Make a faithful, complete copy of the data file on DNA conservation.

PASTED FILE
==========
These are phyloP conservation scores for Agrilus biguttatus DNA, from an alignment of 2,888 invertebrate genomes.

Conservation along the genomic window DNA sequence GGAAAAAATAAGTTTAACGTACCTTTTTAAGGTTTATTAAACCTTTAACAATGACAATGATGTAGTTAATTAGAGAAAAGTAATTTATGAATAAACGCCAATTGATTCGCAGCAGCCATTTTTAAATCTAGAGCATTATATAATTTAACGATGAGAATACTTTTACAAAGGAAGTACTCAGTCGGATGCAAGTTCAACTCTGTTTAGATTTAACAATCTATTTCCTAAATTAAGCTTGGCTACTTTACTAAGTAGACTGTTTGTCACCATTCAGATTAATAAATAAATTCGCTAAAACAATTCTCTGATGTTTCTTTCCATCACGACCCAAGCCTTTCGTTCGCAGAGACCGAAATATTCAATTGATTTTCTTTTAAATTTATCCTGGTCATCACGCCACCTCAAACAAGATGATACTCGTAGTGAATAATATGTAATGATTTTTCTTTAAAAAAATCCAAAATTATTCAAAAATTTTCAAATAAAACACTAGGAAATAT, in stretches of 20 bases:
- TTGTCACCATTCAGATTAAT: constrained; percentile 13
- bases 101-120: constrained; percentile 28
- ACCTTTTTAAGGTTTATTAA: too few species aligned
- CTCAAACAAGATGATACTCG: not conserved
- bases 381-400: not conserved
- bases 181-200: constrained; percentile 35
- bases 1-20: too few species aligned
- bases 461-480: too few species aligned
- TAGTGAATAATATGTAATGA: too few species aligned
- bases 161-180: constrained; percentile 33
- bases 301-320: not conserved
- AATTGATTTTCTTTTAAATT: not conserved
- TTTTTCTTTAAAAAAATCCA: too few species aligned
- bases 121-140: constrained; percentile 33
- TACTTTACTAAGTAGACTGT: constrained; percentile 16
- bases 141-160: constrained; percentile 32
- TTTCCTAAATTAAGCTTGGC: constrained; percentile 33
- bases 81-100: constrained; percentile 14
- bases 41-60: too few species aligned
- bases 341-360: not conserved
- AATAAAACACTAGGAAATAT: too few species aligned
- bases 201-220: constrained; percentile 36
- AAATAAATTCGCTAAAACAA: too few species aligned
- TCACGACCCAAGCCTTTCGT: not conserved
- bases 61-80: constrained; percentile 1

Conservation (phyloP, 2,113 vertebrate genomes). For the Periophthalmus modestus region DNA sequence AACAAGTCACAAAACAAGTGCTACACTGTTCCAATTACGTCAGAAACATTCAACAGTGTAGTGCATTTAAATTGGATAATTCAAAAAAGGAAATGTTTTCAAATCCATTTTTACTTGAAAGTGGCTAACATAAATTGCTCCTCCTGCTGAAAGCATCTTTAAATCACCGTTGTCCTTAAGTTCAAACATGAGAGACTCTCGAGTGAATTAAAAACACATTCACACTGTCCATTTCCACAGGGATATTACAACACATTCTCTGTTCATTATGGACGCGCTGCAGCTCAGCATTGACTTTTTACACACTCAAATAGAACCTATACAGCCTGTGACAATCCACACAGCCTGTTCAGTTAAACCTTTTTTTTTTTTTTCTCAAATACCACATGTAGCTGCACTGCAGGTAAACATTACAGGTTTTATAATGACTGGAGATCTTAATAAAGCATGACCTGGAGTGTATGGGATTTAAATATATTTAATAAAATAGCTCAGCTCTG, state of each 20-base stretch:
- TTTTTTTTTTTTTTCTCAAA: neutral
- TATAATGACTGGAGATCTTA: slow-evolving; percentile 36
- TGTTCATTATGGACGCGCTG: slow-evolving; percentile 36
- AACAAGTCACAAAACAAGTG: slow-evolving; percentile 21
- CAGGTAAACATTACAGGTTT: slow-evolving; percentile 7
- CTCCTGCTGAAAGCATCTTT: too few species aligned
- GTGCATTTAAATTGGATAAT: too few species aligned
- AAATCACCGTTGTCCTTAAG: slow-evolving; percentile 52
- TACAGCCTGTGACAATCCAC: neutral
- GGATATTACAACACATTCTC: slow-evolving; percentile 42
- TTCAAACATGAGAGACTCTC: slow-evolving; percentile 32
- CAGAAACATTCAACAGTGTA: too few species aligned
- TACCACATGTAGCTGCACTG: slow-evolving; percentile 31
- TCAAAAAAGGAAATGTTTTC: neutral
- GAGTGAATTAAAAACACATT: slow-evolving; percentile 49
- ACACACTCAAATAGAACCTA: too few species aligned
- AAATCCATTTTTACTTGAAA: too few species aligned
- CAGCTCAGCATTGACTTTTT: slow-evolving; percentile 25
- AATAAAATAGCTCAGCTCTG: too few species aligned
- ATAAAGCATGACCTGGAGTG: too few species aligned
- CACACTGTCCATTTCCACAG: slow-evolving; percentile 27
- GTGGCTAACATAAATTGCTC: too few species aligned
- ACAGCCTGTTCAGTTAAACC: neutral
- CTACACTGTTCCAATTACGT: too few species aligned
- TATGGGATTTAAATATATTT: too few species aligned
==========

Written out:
These are phyloP conservation scores for Agrilus biguttatus DNA, from an alignment of 2,888 invertebrate genomes.

Conservation along the genomic window DNA sequence GGAAAAAATAAGTTTAACGTACCTTTTTAAGGTTTATTAAACCTTTAACAATGACAATGATGTAGTTAATTAGAGAAAAGTAATTTATGAATAAACGCCAATTGATTCGCAGCAGCCATTTTTAAATCTAGAGCATTATATAATTTAACGATGAGAATACTTTTACAAAGGAAGTACTCAGTCGGATGCAAGTTCAACTCTGTTTAGATTTAACAATCTATTTCCTAAATTAAGCTTGGCTACTTTACTAAGTAGACTGTTTGTCACCATTCAGATTAATAAATAAATTCGCTAAAACAATTCTCTGATGTTTCTTTCCATCACGACCCAAGCCTTTCGTTCGCAGAGACCGAAATATTCAATTGATTTTCTTTTAAATTTATCCTGGTCATCACGCCACCTCAAACAAGATGATACTCGTAGTGAATAATATGTAATGATTTTTCTTTAAAAAAATCCAAAATTATTCAAAAATTTTCAAATAAAACACTAGGAAATAT, in stretches of 20 bases:
- TTGTCACCATTCAGATTAAT: constrained; percentile 13
- bases 101-120: constrained; percentile 28
- ACCTTTTTAAGGTTTATTAA: too few species aligned
- CTCAAACAAGATGATACTCG: not conserved
- bases 381-400: not conserved
- bases 181-200: constrained; percentile 35
- bases 1-20: too few species aligned
- bases 461-480: too few species aligned
- TAGTGAATAATATGTAATGA: too few species aligned
- bases 161-180: constrained; percentile 33
- bases 301-320: not conserved
- AATTGATTTTCTTTTAAATT: not conserved
- TTTTTCTTTAAAAAAATCCA: too few species aligned
- bases 121-140: constrained; percentile 33
- TACTTTACTAAGTAGACTGT: constrained; percentile 16
- bases 141-160: constrained; percentile 32
- TTTCCTAAATTAAGCTTGGC: constrained; percentile 33
- bases 81-100: constrained; percentile 14
- bases 41-60: too few species aligned
- bases 341-360: not conserved
- AATAAAACACTAGGAAATAT: too few species aligned
- bases 201-220: constrained; percentile 36
- AAATAAATTCGCTAAAACAA: too few species aligned
- TCACGACCCAAGCCTTTCGT: not conserved
- bases 61-80: constrained; percentile 1

Conservation (phyloP, 2,113 vertebrate genomes). For the Periophthalmus modestus region DNA sequence AACAAGTCACAAAACAAGTGCTACACTGTTCCAATTACGTCAGAAACATTCAACAGTGTAGTGCATTTAAATTGGATAATTCAAAAAAGGAAATGTTTTCAAATCCATTTTTACTTGAAAGTGGCTAACATAAATTGCTCCTCCTGCTGAAAGCATCTTTAAATCACCGTTGTCCTTAAGTTCAAACATGAGAGACTCTCGAGTGAATTAAAAACACATTCACACTGTCCATTTCCACAGGGATATTACAACACATTCTCTGTTCATTATGGACGCGCTGCAGCTCAGCATTGACTTTTTACACACTCAAATAGAACCTATACAGCCTGTGACAATCCACACAGCCTGTTCAGTTAAACCTTTTTTTTTTTTTTCTCAAATACCACATGTAGCTGCACTGCAGGTAAACATTACAGGTTTTATAATGACTGGAGATCTTAATAAAGCATGACCTGGAGTGTATGGGATTTAAATATATTTAATAAAATAGCTCAGCTCTG, state of each 20-base stretch:
- TTTTTTTTTTTTTTCTCAAA: neutral
- TATAATGACTGGAGATCTTA: slow-evolving; percentile 36
- TGTTCATTATGGACGCGCTG: slow-evolving; percentile 36
- AACAAGTCACAAAACAAGTG: slow-evolving; percentile 21
- CAGGTAAACATTACAGGTTT: slow-evolving; percentile 7
- CTCCTGCTGAAAGCATCTTT: too few species aligned
- GTGCATTTAAATTGGATAAT: too few species aligned
- AAATCACCGTTGTCCTTAAG: slow-evolving; percentile 52
- TACAGCCTGTGACAATCCAC: neutral
- GGATATTACAACACATTCTC: slow-evolving; percentile 42
- TTCAAACATGAGAGACTCTC: slow-evolving; percentile 32
- CAGAAACATTCAACAGTGTA: too few species aligned
- TACCACATGTAGCTGCACTG: slow-evolving; percentile 31
- TCAAAAAAGGAAATGTTTTC: neutral
- GAGTGAATTAAAAACACATT: slow-evolving; percentile 49
- ACACACTCAAATAGAACCTA: too few species aligned
- AAATCCATTTTTACTTGAAA: too few species aligned
- CAGCTCAGCATTGACTTTTT: slow-evolving; percentile 25
- AATAAAATAGCTCAGCTCTG: too few species aligned
- ATAAAGCATGACCTGGAGTG: too few species aligned
- CACACTGTCCATTTCCACAG: slow-evolving; percentile 27
- GTGGCTAACATAAATTGCTC: too few species aligned
- ACAGCCTGTTCAGTTAAACC: neutral
- CTACACTGTTCCAATTACGT: too few species aligned
- TATGGGATTTAAATATATTT: too few species aligned